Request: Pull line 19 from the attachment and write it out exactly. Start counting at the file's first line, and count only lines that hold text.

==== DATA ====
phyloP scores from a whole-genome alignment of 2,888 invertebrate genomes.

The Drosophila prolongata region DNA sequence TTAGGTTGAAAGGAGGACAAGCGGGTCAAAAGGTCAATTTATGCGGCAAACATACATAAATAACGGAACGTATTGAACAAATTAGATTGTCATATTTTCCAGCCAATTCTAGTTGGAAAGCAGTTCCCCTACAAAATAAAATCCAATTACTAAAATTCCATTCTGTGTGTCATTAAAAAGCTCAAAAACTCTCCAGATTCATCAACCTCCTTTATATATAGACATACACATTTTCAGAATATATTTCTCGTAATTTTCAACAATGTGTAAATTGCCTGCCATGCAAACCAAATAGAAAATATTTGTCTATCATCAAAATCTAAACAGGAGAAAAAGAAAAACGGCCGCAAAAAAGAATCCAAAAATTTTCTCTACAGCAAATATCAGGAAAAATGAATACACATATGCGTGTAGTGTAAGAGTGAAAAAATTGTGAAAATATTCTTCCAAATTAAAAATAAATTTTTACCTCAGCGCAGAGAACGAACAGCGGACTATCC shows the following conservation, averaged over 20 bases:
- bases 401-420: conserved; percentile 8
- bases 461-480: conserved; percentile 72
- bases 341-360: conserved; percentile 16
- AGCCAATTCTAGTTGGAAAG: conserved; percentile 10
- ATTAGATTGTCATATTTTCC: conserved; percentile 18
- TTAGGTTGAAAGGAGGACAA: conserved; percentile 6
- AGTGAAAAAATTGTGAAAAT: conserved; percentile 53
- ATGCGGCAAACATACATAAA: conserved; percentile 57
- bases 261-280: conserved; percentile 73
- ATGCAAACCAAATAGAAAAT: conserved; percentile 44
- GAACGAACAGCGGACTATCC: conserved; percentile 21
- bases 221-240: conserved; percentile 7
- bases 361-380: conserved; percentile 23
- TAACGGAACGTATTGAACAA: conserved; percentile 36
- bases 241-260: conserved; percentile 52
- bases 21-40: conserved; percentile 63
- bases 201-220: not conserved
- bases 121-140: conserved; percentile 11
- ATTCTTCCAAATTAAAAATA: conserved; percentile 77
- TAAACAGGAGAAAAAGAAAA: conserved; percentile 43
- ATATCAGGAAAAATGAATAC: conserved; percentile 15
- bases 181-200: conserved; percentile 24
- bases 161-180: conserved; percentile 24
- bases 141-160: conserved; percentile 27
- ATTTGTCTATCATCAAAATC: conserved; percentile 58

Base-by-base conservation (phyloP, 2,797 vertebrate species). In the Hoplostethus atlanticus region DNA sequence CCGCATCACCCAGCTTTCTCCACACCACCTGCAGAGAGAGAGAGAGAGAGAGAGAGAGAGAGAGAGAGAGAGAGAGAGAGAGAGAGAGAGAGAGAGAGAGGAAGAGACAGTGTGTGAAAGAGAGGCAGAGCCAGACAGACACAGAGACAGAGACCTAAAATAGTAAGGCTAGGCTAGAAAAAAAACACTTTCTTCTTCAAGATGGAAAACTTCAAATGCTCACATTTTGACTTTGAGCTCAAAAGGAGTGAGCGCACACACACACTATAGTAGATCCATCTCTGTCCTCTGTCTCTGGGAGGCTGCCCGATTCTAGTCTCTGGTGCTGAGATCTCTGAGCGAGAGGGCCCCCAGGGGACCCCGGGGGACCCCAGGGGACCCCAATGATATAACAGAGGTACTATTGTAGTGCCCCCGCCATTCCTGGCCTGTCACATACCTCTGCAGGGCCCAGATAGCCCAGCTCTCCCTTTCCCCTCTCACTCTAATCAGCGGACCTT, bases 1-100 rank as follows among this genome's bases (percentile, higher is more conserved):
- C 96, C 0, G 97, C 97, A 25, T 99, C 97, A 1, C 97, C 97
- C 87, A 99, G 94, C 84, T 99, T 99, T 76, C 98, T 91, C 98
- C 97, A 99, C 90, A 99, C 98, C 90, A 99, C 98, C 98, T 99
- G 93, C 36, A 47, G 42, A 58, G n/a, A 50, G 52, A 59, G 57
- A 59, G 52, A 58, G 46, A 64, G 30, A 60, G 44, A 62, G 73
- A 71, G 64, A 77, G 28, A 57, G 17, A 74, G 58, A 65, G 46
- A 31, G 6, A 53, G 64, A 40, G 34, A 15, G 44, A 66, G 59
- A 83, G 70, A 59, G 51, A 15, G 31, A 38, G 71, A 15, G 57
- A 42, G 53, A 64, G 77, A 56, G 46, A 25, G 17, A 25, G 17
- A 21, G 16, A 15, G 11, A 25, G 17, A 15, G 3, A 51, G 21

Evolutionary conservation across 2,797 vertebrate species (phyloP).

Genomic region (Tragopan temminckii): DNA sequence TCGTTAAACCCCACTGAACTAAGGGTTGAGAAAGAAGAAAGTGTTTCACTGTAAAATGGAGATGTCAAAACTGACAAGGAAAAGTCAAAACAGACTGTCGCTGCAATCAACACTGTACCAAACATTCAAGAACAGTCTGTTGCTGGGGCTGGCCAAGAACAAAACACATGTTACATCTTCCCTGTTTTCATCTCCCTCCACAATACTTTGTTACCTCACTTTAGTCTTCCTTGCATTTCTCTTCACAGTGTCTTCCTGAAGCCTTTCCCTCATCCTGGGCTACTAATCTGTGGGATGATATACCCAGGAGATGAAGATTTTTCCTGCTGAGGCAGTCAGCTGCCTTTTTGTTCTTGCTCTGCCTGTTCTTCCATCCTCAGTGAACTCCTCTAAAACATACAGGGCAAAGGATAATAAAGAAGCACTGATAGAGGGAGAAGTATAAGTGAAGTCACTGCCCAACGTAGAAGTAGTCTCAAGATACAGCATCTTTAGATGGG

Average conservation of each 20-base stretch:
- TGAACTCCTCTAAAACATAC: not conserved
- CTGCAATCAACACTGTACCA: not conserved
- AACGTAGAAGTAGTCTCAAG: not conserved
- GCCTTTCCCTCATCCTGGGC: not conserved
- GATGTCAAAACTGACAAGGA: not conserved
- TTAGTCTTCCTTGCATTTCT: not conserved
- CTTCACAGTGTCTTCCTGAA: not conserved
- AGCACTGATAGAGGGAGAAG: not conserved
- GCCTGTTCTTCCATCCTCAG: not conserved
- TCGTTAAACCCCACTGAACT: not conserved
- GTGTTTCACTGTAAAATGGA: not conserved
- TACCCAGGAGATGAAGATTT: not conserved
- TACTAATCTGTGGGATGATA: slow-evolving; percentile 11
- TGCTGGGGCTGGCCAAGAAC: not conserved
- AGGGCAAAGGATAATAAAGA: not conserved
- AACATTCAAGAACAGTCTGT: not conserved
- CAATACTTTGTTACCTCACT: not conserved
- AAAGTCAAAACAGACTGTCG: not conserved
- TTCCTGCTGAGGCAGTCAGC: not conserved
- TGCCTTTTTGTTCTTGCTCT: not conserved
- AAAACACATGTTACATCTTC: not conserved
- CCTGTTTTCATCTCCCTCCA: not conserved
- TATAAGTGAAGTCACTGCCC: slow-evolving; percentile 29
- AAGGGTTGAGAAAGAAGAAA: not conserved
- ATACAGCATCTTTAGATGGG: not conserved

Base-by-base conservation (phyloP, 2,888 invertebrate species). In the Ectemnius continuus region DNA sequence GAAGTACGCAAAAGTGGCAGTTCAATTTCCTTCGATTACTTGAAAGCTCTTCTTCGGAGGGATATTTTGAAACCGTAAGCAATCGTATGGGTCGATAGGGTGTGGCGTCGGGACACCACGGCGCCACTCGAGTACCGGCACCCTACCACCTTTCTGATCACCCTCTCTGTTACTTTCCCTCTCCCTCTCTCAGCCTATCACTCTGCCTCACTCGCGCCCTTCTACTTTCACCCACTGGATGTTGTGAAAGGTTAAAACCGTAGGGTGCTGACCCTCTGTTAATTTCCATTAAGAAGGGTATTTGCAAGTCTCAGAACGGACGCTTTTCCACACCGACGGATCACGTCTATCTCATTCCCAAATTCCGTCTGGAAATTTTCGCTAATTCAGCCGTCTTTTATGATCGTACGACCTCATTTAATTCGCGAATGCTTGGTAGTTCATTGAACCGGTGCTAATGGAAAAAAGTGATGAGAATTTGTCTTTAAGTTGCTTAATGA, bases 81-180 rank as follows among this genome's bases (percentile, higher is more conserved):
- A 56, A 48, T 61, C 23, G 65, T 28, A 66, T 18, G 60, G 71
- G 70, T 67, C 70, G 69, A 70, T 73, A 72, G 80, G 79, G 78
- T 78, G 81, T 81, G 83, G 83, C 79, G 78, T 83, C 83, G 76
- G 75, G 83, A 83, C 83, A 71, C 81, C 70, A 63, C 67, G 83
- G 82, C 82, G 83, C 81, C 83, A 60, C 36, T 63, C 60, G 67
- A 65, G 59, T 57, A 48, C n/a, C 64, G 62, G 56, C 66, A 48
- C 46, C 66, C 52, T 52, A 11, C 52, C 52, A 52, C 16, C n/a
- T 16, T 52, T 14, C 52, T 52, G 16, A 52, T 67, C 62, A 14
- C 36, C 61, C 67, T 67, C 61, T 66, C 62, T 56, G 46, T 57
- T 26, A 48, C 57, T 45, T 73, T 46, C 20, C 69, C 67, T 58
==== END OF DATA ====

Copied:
- bases 201-220: not conserved